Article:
They say the older they get, the sweeter they become. We agree!
There’s nothing quite like the love of a senior dog. Here’s 10 ways to make sure they feel our love in return.
#1 Frequent, Short Walks
Just because your dog is aging doesn’t mean they don’t enjoy a good walk. And while they likely can’t cover the distance they did years ago, they always appreciate time by your side, even if its just a stroll down the block.
If your dog has trouble getting around, consider pulling them in a padded wagon. They might not be as mobile, but they still enjoy the smells and visual they get on a good walk. Or you can come up with a creative solution like the video below 🙂
#2 Treat Them to Bone Broth
Bone broth is fast becoming a favorite for older dog parents. Not only is this super-soup packed full of joint enhancing ingredients such as collagen and glucosamine, it also contains a whole food source of vitamins and minerals. Many pet parents find that pouring a bit of bone broth over their dog’s existing food boosts their dog’s appetite. If you don’t have hours to make your own from scratch, this powdered bone broth might be helpful for you.
#3 Teach an Old Dog New Tricks
Contrary to popular belief, old dogs can learn new tricks. In fact, its vital for their cognitive health! Older dogs actually have some advantages – attention span being one – that might make them easier to train in some ways. However, there are a few things to think about when you are working with an older dog. Check out our piece on 10 Training Tips for Senior Dogs.
#4 Gift Them an Orthopedic Bed
When was the last time you replaced that stinky old dog bed? Spoil your dog with a new orthopedic bed that will support his joints while he sleeps, alleviating any pain caused by arthritis or past injuries.
#5 Give Your Senior Dog a Canine Massage
Canine massage is beneficial for so many reasons – no matter if your dog is a couch potato or the next agility master. And while it is a skill that requires schooling to do masterfully, there are a few techniques that dog owners can learn at home to benefit their dog’s health and well-being. Check out this article for a few tips.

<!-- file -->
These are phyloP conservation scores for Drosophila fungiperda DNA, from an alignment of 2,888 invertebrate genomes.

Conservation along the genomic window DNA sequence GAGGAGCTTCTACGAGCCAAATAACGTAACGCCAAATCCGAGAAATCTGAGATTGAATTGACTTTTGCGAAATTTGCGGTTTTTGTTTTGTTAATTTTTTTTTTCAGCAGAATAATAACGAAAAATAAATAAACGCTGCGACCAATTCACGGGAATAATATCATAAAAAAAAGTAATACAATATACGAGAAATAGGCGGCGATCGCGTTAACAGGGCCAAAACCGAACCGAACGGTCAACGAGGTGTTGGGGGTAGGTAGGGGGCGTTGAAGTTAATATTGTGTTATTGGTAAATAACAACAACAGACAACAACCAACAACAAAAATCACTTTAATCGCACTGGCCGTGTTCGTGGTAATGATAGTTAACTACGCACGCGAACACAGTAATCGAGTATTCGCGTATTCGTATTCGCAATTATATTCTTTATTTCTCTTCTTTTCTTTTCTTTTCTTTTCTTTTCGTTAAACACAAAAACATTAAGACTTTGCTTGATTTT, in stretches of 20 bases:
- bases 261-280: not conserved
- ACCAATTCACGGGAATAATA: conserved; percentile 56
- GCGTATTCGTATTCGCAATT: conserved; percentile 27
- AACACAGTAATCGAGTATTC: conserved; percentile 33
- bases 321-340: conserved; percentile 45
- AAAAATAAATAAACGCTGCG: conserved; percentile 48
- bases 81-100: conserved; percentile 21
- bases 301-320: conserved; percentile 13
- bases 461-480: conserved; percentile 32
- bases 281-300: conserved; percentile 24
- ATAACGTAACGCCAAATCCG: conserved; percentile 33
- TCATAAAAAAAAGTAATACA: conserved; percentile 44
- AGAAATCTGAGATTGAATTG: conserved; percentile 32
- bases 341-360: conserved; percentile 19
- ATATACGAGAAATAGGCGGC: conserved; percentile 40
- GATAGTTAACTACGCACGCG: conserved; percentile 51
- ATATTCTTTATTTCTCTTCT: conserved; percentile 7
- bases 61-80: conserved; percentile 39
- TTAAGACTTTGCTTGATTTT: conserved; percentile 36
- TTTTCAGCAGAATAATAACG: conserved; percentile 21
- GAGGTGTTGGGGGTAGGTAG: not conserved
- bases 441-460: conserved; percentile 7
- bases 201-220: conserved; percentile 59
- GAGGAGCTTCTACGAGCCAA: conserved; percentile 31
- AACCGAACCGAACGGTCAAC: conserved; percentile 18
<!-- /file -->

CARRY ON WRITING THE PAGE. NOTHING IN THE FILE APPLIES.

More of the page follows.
#6 Give Them Easy Access to YOU
Our seniors want to be near us, but we often forget that their mobility can restrict this desire. Many unique products exist that help dogs get up on beds, couches, and vehicles so they can stay by our side.
#7 Dental Treats
By the time a dog is a senior, they have likely built up some level of tartar and plaque, which can cause of host of health issues. While there’s no substitute for brushing and cleanings with your vet, dental chews given regularly can make a difference. Not to mention most dogs find them to be a tasty treat.
#8 Allow Them to Smell New Smells
Humans are very visual and when we’re bored we often turn on the TV or look to our smartphones for entertainment. A dog’s brain, on the other hand, is more far more scent oriented. Allow your dog to experience new smells such as flowers, plants, new trails or new people.
#9 Give Them a Joint Chew (Disguised as a Treat)
Once a dog reaches 7 or 8, most pet parents have begun to give a glucosamine supplement, especially for larger breed dogs. However, your senior doesn’t need to know its good for them! There’s many great tasting joint soft chews on the market, including these natural bacon flavored chews.
#10 Give Them a Cognitive Toy
While we often think of toys as frivolous, they are anything but for your dog’s brain and physical health. Like humans, dogs get bored of the same things over and over, so rotating your dog’s toys or purchasing them a new one monthly helps keep things fresh. For seniors, cognitively oriented products such as treat dispensing toys are especially beneficial. (tip: here’s some more cool toys your pup will love, and each one bought provides a toy for a shelter dog too!)
These statements have not been evaluated by the Food and Drug Administration. This product is not intended to diagnose, treat, cure, or prevent any disease. The information on this website is not intended to replace a one-on-one relationship with a qualified healthcare professional.